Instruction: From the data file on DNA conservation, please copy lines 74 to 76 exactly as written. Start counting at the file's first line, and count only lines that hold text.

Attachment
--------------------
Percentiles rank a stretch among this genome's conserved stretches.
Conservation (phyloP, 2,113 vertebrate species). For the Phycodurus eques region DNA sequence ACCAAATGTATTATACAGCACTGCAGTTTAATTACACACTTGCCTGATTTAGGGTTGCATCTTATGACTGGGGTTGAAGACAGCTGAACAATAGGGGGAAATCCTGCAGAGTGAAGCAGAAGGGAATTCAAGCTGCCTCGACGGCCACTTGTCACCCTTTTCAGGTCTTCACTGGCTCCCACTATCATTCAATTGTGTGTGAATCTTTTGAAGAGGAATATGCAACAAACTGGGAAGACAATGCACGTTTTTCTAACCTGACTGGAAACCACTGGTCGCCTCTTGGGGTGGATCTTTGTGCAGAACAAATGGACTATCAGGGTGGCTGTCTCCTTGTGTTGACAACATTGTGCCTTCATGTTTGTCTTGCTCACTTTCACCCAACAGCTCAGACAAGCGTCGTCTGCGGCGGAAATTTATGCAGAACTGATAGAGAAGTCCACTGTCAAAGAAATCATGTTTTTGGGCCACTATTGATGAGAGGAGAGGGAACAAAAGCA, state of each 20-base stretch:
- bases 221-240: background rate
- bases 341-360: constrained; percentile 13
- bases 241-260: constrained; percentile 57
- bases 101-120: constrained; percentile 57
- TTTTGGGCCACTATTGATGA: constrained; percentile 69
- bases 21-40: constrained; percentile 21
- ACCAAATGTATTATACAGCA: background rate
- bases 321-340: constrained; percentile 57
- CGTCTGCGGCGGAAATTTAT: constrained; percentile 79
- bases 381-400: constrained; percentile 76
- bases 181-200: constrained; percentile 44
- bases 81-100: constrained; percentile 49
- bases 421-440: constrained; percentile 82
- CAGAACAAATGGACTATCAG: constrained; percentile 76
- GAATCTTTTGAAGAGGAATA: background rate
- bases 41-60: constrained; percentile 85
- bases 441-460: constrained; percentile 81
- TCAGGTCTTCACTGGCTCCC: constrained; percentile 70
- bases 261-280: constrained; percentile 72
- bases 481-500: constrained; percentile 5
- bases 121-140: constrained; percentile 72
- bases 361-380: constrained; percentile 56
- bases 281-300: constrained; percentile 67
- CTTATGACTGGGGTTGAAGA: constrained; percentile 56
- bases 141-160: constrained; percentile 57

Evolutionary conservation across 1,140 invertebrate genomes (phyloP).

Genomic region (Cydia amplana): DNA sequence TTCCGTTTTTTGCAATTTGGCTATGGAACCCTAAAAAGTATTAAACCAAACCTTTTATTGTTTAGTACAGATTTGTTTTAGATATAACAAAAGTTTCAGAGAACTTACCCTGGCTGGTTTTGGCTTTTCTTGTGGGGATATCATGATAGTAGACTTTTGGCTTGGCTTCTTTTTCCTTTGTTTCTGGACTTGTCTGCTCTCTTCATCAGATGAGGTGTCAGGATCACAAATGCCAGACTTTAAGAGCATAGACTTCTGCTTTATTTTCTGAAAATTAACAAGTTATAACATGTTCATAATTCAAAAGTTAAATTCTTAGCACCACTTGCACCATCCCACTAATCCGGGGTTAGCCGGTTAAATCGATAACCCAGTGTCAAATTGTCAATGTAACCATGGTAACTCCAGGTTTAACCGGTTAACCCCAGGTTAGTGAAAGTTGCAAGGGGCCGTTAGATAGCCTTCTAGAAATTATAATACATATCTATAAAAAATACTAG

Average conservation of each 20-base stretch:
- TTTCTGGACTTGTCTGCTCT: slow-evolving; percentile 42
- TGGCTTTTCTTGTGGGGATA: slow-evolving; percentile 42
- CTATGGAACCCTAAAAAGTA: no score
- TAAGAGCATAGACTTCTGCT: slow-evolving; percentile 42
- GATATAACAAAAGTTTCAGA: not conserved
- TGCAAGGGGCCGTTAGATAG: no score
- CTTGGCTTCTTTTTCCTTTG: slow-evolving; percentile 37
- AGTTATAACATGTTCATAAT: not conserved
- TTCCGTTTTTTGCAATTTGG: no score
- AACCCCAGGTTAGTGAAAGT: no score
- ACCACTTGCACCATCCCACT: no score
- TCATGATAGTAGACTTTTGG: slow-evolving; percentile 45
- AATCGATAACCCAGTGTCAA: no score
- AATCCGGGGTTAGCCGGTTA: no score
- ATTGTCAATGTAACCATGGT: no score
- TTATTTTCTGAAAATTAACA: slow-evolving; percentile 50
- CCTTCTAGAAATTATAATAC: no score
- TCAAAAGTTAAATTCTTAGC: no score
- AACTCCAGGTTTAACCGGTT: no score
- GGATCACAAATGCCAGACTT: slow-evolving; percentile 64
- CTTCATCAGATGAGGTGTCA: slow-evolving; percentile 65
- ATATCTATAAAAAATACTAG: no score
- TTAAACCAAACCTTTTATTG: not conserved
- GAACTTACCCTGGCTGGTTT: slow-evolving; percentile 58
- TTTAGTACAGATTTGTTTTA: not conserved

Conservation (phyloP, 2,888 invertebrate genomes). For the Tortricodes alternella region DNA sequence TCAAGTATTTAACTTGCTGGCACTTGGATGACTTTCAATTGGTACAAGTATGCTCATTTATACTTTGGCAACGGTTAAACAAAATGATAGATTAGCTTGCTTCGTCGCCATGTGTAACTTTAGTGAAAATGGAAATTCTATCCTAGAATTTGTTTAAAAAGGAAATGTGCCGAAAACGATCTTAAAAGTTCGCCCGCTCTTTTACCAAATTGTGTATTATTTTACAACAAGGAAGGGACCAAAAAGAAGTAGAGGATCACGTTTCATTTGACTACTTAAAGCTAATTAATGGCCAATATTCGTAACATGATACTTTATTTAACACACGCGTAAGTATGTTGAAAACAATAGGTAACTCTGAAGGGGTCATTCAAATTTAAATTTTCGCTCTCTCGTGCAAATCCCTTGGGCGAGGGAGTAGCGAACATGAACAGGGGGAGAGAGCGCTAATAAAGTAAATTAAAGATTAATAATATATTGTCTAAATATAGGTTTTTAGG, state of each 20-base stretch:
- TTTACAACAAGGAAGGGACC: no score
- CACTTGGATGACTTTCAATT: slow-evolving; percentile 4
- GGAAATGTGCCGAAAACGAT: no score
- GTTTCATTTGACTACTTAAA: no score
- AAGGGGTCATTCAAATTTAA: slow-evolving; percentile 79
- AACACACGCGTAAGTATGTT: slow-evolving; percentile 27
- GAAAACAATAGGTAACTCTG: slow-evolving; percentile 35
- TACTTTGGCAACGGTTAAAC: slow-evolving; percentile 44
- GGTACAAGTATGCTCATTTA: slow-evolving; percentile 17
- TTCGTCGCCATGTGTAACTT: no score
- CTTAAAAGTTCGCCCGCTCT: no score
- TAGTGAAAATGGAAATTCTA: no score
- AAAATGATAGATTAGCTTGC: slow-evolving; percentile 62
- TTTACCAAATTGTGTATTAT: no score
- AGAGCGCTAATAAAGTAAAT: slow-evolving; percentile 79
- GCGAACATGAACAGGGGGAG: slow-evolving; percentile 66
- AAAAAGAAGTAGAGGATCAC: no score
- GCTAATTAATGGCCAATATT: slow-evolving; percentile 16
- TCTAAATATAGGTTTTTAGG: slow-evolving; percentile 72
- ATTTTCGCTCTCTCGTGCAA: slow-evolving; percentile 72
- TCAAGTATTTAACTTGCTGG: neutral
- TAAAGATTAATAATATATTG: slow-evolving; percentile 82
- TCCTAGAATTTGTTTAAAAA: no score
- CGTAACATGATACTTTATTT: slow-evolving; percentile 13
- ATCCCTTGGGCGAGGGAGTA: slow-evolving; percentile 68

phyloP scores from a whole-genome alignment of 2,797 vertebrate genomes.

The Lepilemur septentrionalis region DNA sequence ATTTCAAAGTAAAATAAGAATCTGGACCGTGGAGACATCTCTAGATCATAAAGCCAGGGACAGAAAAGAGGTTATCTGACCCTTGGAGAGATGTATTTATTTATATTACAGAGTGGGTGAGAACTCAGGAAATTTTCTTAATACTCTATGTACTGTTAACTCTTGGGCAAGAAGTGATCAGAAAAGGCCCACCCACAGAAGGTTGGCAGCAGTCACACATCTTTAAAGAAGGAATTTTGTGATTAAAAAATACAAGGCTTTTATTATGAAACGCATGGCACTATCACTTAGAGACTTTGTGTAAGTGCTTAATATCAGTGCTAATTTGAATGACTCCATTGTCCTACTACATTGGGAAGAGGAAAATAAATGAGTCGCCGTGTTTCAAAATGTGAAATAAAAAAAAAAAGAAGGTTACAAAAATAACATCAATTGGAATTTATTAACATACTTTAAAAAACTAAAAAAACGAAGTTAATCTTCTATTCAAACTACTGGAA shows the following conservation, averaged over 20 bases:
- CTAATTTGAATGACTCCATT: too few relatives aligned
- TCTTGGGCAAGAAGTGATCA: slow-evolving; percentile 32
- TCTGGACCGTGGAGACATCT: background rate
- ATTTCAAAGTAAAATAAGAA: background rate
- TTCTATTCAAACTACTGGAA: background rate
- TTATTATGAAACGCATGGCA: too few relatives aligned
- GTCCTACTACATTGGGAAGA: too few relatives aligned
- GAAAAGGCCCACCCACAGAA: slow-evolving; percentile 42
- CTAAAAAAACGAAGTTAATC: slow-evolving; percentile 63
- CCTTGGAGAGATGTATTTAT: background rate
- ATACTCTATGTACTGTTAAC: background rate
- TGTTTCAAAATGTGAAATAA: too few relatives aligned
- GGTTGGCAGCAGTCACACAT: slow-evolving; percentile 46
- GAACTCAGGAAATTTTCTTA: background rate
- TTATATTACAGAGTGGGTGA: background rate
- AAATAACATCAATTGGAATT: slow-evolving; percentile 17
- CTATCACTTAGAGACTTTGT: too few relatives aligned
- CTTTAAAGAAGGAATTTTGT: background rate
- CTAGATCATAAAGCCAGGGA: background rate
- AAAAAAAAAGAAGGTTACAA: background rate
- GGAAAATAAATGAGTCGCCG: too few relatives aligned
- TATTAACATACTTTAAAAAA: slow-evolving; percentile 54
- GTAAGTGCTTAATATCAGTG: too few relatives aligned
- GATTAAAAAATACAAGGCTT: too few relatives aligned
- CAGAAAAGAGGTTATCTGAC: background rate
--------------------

- GCTAATTAATGGCCAATATT: slow-evolving; percentile 16
- TCTAAATATAGGTTTTTAGG: slow-evolving; percentile 72
- ATTTTCGCTCTCTCGTGCAA: slow-evolving; percentile 72